“It has been stigmatised,” says Yasmin Choudhury, who I am travelling with. “We never hear any positive news.”
Yasmin was born and grew up in south-west London to Sylheti parents, but it’s only since her father died suddenly in 2004 that she started to take real pride in her heritage. Now she’s founded a company, Lovedesh, to overturn people’s preconceptions (desh means country in Bengali, hence Bangladesh). Her aim is to showcase the best of the country, by offering escorted holidays, hosting wood-fired curry nights around the UK and promoting Bangladehsi fashion (which means traditional jamdani weaving, not H&M shirts).
I’m Yasmin’s guinea pig – the first person she has taken to Bangladesh, apart from her 12-year-old daughter. Her aim is to try out places for her newly devised holiday itinerary. She’s keen for my input, but it’s hard to know where to start. One of the places I am initially undecided about is Cox’s Bazar, a beach that stretches an incredible 125km down the eastern side of the Bay of Bengal. It sounds amazing, yet a number of Bangladeshis had advised me to skip it, calling it “overdeveloped” and “unimpressive”. Even my guidebook is uncomplimentary: “World wonder it isn’t.” We decide to take a chance and travel south.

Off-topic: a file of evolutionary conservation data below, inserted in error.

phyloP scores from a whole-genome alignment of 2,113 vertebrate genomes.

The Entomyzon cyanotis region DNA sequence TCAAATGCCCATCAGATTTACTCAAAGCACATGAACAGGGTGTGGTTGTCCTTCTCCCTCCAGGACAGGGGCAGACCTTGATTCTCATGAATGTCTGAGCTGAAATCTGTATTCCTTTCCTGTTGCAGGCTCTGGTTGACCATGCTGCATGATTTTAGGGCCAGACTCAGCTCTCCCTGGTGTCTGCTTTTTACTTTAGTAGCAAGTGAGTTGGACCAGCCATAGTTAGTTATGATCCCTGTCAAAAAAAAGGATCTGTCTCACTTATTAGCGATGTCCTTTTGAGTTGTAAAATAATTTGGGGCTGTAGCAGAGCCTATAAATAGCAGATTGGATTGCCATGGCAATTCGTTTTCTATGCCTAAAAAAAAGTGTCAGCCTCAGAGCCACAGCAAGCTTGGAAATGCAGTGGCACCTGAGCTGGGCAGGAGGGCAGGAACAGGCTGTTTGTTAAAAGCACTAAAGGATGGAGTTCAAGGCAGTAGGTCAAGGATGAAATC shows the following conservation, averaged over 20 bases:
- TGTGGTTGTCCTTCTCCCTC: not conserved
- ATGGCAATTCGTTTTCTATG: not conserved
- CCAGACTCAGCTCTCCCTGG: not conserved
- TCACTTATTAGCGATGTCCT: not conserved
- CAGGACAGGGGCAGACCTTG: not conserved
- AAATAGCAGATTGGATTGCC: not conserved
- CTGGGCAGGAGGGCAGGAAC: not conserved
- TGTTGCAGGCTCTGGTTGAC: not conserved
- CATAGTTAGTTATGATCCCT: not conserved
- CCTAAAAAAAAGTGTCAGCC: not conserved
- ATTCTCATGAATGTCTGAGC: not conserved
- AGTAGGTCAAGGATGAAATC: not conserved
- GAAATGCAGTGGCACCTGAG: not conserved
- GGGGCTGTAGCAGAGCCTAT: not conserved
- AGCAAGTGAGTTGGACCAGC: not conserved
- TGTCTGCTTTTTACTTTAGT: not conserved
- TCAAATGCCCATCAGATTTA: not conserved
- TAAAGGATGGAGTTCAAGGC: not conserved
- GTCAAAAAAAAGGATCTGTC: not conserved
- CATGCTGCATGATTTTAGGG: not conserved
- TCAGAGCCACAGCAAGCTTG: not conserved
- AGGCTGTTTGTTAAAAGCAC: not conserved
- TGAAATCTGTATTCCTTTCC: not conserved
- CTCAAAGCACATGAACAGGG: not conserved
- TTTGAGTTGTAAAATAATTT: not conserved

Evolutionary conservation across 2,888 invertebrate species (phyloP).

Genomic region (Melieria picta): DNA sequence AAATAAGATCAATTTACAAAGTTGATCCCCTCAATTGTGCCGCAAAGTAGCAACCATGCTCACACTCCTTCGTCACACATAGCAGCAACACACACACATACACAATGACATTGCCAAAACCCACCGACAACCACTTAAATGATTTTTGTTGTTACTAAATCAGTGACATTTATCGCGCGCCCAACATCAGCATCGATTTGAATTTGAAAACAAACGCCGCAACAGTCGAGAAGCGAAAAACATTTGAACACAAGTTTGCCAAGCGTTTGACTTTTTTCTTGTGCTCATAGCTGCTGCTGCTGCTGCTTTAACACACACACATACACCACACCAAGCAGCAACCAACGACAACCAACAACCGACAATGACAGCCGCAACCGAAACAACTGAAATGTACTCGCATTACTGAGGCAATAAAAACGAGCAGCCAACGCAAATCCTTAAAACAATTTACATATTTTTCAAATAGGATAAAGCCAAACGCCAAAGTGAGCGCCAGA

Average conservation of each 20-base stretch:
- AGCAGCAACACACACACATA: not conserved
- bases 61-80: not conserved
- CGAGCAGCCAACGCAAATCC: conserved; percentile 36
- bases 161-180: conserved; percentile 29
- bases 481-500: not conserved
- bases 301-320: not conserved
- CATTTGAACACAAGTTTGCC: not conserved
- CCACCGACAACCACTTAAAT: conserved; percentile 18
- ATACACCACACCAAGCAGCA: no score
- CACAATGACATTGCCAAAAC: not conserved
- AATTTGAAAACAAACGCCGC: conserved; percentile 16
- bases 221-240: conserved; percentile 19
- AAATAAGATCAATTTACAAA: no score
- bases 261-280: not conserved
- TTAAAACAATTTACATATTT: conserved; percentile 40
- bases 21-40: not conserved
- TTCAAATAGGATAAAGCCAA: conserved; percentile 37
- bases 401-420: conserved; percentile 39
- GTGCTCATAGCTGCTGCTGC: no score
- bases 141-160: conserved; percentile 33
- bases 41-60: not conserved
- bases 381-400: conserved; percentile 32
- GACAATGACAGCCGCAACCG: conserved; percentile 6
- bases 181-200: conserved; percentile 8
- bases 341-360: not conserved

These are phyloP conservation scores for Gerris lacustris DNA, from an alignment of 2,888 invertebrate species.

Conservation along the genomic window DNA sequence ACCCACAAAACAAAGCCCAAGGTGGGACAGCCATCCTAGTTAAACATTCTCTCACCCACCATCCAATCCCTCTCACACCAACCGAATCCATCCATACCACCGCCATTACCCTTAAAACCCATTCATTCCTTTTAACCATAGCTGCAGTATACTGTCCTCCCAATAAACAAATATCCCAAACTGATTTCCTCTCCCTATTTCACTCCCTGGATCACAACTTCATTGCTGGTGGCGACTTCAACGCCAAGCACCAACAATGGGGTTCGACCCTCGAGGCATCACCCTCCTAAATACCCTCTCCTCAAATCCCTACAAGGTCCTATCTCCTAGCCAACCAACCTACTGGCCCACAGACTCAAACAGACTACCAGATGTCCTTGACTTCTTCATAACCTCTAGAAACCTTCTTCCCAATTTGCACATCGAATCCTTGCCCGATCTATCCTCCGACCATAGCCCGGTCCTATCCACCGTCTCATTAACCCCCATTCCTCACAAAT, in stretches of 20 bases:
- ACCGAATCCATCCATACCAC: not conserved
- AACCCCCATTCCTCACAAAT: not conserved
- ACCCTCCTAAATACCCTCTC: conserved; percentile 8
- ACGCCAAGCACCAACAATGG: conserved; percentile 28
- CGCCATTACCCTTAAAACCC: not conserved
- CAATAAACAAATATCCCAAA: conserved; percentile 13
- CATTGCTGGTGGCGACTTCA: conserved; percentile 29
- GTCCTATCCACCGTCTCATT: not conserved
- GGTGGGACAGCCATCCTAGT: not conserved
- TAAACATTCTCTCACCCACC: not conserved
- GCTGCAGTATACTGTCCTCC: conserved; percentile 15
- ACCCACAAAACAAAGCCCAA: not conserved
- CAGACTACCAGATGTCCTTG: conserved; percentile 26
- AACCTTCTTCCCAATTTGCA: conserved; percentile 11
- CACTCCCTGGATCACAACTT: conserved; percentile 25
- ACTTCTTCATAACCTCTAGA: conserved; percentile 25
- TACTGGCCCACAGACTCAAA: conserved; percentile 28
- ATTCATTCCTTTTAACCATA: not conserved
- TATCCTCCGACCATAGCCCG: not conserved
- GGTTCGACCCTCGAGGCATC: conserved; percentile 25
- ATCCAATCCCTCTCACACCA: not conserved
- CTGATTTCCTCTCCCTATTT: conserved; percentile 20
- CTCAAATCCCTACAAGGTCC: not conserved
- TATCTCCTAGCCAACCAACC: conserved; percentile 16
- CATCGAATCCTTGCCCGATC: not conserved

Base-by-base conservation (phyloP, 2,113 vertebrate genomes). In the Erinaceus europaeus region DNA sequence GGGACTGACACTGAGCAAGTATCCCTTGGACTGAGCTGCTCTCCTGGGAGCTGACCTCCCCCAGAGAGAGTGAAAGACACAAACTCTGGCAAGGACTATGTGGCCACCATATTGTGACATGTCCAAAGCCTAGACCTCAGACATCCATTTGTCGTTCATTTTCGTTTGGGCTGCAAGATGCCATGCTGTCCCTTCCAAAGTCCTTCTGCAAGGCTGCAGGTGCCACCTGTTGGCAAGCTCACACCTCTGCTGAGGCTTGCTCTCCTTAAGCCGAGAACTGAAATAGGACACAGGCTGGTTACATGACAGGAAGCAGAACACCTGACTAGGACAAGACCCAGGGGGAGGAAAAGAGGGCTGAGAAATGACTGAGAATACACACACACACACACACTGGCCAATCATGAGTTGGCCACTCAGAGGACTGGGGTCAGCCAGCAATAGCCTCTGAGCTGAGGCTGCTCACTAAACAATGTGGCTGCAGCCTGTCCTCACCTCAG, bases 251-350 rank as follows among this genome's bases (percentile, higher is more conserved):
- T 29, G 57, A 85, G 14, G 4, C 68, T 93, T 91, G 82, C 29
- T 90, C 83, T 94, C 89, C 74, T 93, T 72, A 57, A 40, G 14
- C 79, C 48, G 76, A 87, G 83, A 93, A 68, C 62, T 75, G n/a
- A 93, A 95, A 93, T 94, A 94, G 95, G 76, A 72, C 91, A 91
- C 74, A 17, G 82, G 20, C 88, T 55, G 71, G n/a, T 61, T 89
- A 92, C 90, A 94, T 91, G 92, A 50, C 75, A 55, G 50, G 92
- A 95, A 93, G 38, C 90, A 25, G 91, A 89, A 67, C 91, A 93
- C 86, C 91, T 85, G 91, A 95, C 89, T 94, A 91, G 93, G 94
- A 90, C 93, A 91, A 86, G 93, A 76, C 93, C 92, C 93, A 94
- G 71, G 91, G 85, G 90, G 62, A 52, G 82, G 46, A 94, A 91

When we get to Cox’s Bazar town, I can’t help wondering if the naysayers are right. As the top domestic tourist destination, it’s strewn with half-finished hotels – a muddle of high-rise, concrete blocks competing for a sea view. A fishy smell hangs in the air. When we climb into a tom-tom (as tuk-tuks are called here), our driver promptly crashes on a chaotic side street. It’s hardly paradise.
But 10 minutes later, things take a turn for the better. The development around town is, indeed, a mess, but it’s (currently) contained, which means you can leave the main parasol-strewn stretch behind and find yourself wandering the expansive shore, totally alone. It may not be bright-white sands and turquoise waters – the colour scheme is more beige and dusky blue – but it is wild, empty, pine-fringed and seemingly neverending. Later, we take a boat trip to Sonadia island, 9km away. We’re the only people there – aside from a handful of fishermen, who live on the island year-round, drying fish in bamboo huts.